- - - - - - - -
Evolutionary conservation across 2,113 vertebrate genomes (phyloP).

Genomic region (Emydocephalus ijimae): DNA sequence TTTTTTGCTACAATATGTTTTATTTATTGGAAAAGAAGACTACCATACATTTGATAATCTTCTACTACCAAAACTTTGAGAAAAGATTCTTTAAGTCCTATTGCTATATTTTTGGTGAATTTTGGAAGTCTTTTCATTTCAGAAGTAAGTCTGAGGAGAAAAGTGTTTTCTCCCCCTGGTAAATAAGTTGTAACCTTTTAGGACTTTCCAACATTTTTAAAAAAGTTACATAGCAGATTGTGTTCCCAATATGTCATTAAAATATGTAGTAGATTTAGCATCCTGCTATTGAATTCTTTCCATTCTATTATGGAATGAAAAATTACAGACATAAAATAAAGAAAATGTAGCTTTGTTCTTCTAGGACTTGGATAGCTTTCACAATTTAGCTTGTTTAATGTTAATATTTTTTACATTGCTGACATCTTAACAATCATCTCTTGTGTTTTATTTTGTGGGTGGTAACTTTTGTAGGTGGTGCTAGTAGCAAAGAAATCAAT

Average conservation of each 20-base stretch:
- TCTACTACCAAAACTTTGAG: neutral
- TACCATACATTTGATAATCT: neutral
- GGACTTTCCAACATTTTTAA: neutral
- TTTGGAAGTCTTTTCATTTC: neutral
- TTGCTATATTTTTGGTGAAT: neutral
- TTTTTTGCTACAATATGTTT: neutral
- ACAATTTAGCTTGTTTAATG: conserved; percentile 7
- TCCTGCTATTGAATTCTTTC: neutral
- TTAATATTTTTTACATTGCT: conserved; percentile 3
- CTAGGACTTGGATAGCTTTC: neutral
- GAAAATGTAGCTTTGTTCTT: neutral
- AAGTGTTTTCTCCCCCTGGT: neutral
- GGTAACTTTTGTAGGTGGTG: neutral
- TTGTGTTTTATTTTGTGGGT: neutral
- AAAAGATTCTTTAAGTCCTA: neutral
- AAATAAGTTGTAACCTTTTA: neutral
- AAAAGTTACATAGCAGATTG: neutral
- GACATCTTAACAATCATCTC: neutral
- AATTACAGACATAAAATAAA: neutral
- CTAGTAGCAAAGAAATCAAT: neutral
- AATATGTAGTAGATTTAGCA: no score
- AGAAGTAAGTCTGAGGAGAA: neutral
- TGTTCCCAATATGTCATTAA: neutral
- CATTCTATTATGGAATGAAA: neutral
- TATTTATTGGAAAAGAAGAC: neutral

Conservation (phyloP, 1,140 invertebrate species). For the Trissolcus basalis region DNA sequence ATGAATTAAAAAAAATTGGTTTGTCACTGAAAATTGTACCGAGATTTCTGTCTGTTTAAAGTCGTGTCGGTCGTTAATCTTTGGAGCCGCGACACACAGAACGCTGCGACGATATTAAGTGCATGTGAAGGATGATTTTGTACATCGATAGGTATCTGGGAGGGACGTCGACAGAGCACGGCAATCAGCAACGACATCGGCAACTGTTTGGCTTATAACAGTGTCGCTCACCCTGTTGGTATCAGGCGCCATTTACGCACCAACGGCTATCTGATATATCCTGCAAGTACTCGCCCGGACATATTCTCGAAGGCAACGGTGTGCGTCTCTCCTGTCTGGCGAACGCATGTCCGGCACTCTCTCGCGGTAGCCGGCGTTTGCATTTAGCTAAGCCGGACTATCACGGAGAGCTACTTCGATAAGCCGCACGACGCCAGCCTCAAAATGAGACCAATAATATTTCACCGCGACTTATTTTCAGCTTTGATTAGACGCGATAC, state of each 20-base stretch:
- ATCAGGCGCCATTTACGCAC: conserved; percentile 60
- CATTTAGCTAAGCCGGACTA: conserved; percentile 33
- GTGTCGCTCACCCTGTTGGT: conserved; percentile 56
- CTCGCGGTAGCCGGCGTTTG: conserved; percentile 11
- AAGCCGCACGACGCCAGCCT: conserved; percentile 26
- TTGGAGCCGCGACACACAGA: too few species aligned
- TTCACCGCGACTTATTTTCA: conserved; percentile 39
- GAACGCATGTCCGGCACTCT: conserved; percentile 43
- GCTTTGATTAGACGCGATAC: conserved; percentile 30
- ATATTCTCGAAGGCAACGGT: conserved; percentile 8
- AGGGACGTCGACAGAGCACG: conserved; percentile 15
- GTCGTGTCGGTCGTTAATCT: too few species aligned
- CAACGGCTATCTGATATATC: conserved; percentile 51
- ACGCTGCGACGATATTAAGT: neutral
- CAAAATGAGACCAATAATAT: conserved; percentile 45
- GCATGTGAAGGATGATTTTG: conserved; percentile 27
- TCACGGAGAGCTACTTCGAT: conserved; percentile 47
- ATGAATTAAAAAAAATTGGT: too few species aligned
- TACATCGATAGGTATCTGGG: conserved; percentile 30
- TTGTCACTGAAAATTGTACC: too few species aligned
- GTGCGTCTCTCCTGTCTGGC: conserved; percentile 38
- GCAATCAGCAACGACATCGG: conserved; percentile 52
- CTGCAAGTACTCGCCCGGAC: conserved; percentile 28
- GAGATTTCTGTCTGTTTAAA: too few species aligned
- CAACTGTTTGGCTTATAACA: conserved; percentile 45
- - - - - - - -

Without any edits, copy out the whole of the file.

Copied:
Evolutionary conservation across 2,113 vertebrate genomes (phyloP).

Genomic region (Emydocephalus ijimae): DNA sequence TTTTTTGCTACAATATGTTTTATTTATTGGAAAAGAAGACTACCATACATTTGATAATCTTCTACTACCAAAACTTTGAGAAAAGATTCTTTAAGTCCTATTGCTATATTTTTGGTGAATTTTGGAAGTCTTTTCATTTCAGAAGTAAGTCTGAGGAGAAAAGTGTTTTCTCCCCCTGGTAAATAAGTTGTAACCTTTTAGGACTTTCCAACATTTTTAAAAAAGTTACATAGCAGATTGTGTTCCCAATATGTCATTAAAATATGTAGTAGATTTAGCATCCTGCTATTGAATTCTTTCCATTCTATTATGGAATGAAAAATTACAGACATAAAATAAAGAAAATGTAGCTTTGTTCTTCTAGGACTTGGATAGCTTTCACAATTTAGCTTGTTTAATGTTAATATTTTTTACATTGCTGACATCTTAACAATCATCTCTTGTGTTTTATTTTGTGGGTGGTAACTTTTGTAGGTGGTGCTAGTAGCAAAGAAATCAAT

Average conservation of each 20-base stretch:
- TCTACTACCAAAACTTTGAG: neutral
- TACCATACATTTGATAATCT: neutral
- GGACTTTCCAACATTTTTAA: neutral
- TTTGGAAGTCTTTTCATTTC: neutral
- TTGCTATATTTTTGGTGAAT: neutral
- TTTTTTGCTACAATATGTTT: neutral
- ACAATTTAGCTTGTTTAATG: conserved; percentile 7
- TCCTGCTATTGAATTCTTTC: neutral
- TTAATATTTTTTACATTGCT: conserved; percentile 3
- CTAGGACTTGGATAGCTTTC: neutral
- GAAAATGTAGCTTTGTTCTT: neutral
- AAGTGTTTTCTCCCCCTGGT: neutral
- GGTAACTTTTGTAGGTGGTG: neutral
- TTGTGTTTTATTTTGTGGGT: neutral
- AAAAGATTCTTTAAGTCCTA: neutral
- AAATAAGTTGTAACCTTTTA: neutral
- AAAAGTTACATAGCAGATTG: neutral
- GACATCTTAACAATCATCTC: neutral
- AATTACAGACATAAAATAAA: neutral
- CTAGTAGCAAAGAAATCAAT: neutral
- AATATGTAGTAGATTTAGCA: no score
- AGAAGTAAGTCTGAGGAGAA: neutral
- TGTTCCCAATATGTCATTAA: neutral
- CATTCTATTATGGAATGAAA: neutral
- TATTTATTGGAAAAGAAGAC: neutral

Conservation (phyloP, 1,140 invertebrate species). For the Trissolcus basalis region DNA sequence ATGAATTAAAAAAAATTGGTTTGTCACTGAAAATTGTACCGAGATTTCTGTCTGTTTAAAGTCGTGTCGGTCGTTAATCTTTGGAGCCGCGACACACAGAACGCTGCGACGATATTAAGTGCATGTGAAGGATGATTTTGTACATCGATAGGTATCTGGGAGGGACGTCGACAGAGCACGGCAATCAGCAACGACATCGGCAACTGTTTGGCTTATAACAGTGTCGCTCACCCTGTTGGTATCAGGCGCCATTTACGCACCAACGGCTATCTGATATATCCTGCAAGTACTCGCCCGGACATATTCTCGAAGGCAACGGTGTGCGTCTCTCCTGTCTGGCGAACGCATGTCCGGCACTCTCTCGCGGTAGCCGGCGTTTGCATTTAGCTAAGCCGGACTATCACGGAGAGCTACTTCGATAAGCCGCACGACGCCAGCCTCAAAATGAGACCAATAATATTTCACCGCGACTTATTTTCAGCTTTGATTAGACGCGATAC, state of each 20-base stretch:
- ATCAGGCGCCATTTACGCAC: conserved; percentile 60
- CATTTAGCTAAGCCGGACTA: conserved; percentile 33
- GTGTCGCTCACCCTGTTGGT: conserved; percentile 56
- CTCGCGGTAGCCGGCGTTTG: conserved; percentile 11
- AAGCCGCACGACGCCAGCCT: conserved; percentile 26
- TTGGAGCCGCGACACACAGA: too few species aligned
- TTCACCGCGACTTATTTTCA: conserved; percentile 39
- GAACGCATGTCCGGCACTCT: conserved; percentile 43
- GCTTTGATTAGACGCGATAC: conserved; percentile 30
- ATATTCTCGAAGGCAACGGT: conserved; percentile 8
- AGGGACGTCGACAGAGCACG: conserved; percentile 15
- GTCGTGTCGGTCGTTAATCT: too few species aligned
- CAACGGCTATCTGATATATC: conserved; percentile 51
- ACGCTGCGACGATATTAAGT: neutral
- CAAAATGAGACCAATAATAT: conserved; percentile 45
- GCATGTGAAGGATGATTTTG: conserved; percentile 27
- TCACGGAGAGCTACTTCGAT: conserved; percentile 47
- ATGAATTAAAAAAAATTGGT: too few species aligned
- TACATCGATAGGTATCTGGG: conserved; percentile 30
- TTGTCACTGAAAATTGTACC: too few species aligned
- GTGCGTCTCTCCTGTCTGGC: conserved; percentile 38
- GCAATCAGCAACGACATCGG: conserved; percentile 52
- CTGCAAGTACTCGCCCGGAC: conserved; percentile 28
- GAGATTTCTGTCTGTTTAAA: too few species aligned
- CAACTGTTTGGCTTATAACA: conserved; percentile 45